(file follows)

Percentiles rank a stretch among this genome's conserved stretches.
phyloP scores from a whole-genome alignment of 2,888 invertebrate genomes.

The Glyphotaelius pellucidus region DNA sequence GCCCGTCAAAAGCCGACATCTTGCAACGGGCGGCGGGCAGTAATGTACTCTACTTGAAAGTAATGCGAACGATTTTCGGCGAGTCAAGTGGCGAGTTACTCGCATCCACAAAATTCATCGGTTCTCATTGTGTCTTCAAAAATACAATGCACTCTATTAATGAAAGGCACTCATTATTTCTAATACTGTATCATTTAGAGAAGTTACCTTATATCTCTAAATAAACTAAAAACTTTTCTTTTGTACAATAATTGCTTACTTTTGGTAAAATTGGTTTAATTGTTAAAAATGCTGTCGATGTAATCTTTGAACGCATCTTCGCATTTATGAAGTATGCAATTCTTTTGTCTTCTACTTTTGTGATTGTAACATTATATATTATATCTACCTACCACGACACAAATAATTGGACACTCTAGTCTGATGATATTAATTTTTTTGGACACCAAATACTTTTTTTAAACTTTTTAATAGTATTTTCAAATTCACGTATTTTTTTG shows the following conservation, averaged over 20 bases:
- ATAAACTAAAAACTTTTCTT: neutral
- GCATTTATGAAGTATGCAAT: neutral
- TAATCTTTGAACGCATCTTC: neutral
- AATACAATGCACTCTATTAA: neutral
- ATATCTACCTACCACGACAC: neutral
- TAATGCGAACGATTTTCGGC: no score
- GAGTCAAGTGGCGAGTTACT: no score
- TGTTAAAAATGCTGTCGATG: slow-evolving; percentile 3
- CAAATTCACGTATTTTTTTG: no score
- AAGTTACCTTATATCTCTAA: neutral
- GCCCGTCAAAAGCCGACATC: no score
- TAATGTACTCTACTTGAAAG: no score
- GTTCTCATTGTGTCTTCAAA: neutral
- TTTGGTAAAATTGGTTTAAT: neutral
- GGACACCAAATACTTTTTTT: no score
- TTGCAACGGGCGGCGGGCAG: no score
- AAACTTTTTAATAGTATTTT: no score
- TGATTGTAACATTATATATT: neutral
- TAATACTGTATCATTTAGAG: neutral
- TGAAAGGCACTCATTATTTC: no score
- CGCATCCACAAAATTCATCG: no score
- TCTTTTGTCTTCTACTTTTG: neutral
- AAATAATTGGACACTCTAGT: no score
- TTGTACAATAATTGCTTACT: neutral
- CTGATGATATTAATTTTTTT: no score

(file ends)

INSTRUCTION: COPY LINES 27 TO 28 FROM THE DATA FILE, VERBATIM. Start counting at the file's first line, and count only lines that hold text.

- TTGTACAATAATTGCTTACT: neutral
- CTGATGATATTAATTTTTTT: no score